Blue Avocado‘s most recent issue is The Layoff Issue. In it are articles about being laid off, doing lay-offs right, furloughs, and what to do when you lose your health insurance. All of these stories and the comments led me to remember my own experiences with layoffs – well, let’s call it letting them go, because there never was any intention of rehiring them as implied by the term “layoff.”
I had to lay people off twice when I was an Executive Director, and then was let go twice from ED jobs – sort of what goes around comes around, I guess. Both sides were very difficult.
The first time I laid people off, it was necessary to save the organization. I took over February 28 and the spend rate was such that the organization would have been out of business in September. The remaining staff gave me a fireman’s toy kit complete with hatchet at our holiday party that year. I laughed as did they, because the organization survived and went on to thrive.
The second letting go was seven years later, after 9/11, when our income declined. I let go of 20% of our staff on one day – it was termed a “bloodbath.” And it was – the cut was sudden, the people had to leave that day after clearing out desks and saying good-bye to co-workers. That was done on advice of counsel – something I regret to this day because our pro bono corporate law firm did not seek to protect people’s feelings, just the organization from any liability. I see today that I was governed by fear, and treated people badly because of that fear. To this day, I wish I had been able to live my stated values of caring for people and intending never to lay people off again.
In fact, “reduction in force” (RIF) may not have been necessary. That situation was not as clear cut as that seven years earlier, and in retrospect, I wish I had decided on across-the-board pay cuts and possible furloughs instead of a RIF. It would have spread the pain around, although it is likely that it would have simply put off the inevitable.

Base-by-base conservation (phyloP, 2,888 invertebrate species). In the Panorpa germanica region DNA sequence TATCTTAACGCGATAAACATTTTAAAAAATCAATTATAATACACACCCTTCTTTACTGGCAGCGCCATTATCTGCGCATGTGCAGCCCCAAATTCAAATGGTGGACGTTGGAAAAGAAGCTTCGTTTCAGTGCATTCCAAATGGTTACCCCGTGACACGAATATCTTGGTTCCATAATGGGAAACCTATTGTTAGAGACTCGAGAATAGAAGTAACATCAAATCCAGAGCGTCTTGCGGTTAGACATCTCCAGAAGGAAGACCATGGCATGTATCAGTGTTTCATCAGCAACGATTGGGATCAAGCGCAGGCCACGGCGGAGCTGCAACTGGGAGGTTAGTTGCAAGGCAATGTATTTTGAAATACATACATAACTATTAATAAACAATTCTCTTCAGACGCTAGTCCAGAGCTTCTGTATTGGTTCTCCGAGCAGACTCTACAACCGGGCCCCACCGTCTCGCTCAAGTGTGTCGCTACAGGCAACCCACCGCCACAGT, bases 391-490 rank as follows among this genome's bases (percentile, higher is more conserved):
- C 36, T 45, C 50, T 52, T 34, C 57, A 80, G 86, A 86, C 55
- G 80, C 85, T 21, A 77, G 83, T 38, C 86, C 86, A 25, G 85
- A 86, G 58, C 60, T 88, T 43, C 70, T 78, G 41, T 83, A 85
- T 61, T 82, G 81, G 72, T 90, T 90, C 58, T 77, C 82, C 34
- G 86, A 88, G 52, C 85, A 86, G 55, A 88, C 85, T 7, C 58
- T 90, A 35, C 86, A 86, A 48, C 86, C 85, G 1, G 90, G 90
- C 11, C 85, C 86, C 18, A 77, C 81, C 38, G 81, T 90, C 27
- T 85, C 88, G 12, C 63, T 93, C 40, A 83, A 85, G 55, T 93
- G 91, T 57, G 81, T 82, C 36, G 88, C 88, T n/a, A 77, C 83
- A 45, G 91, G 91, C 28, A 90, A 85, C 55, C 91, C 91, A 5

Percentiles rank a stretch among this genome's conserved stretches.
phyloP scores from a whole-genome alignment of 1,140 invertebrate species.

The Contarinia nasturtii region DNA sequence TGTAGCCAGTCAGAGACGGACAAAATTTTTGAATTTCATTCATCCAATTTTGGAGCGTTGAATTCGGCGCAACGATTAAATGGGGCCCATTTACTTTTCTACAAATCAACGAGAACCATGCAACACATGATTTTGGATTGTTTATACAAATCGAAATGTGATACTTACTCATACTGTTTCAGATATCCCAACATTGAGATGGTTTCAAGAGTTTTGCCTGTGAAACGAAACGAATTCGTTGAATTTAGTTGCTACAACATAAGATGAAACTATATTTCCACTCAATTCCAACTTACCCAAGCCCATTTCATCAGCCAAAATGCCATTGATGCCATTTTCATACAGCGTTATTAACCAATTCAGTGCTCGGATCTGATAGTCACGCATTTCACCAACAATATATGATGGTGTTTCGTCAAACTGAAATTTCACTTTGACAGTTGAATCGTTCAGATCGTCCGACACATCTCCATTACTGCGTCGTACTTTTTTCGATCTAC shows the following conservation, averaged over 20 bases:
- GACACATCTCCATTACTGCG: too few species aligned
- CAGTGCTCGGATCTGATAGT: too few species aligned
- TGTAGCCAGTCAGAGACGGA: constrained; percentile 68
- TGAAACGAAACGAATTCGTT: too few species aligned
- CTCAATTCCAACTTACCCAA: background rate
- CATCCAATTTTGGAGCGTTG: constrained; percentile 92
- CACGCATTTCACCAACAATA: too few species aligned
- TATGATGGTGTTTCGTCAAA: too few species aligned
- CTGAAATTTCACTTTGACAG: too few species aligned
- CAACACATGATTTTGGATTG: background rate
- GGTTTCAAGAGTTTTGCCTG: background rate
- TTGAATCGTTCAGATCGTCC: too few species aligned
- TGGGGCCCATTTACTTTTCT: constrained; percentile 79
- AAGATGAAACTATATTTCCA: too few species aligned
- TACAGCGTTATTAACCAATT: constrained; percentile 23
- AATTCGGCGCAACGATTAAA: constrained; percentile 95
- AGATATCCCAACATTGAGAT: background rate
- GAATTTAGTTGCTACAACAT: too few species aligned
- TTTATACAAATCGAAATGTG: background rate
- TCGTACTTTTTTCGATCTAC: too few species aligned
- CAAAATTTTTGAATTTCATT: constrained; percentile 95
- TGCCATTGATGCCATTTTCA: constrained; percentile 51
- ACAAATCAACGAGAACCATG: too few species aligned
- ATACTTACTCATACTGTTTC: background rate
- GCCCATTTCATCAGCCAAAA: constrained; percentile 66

I did have some courage and some compassion, and worked with a whole team of people to plan and implement the RIF. It was important for me to do it in person, to talk to the people who remained, and to provide severance pay and outplacement services. Those things were pretty meaningless in the face of job loss, however, and there was a lot of anger and sense of betrayal by those who lost their jobs. Many of them struggled afterward; I think some of the pain could have been avoided by measures short of RIF.
Ultimately, I got to experience the pain of being let go from a job. As an Executive Director, I was subject to what I think were changes in Board priorities and personality preferences. My experience led me to see how my choices in 2002 created an environment where the Board had tacit permission to behave quite callously in letting me go. I now know how devastating it was for those I let go, and understand viscerally how difficult it is to recover and ultimately to forgive.
Most of all, I learned an important lesson: non-profits are simply places where human beings work. And human beings do all sorts of terrible, wonderful, and mediocre things to each other, regardless of where we work. It’s important not to have too high expectations that people will behave honorably and with compassion simply because they work with or are associated with a non-profit organization. Nonetheless, I hope people reading this wonderful set of articles will take heart from some of the stories and have courage to do what they feel is the right thing to do.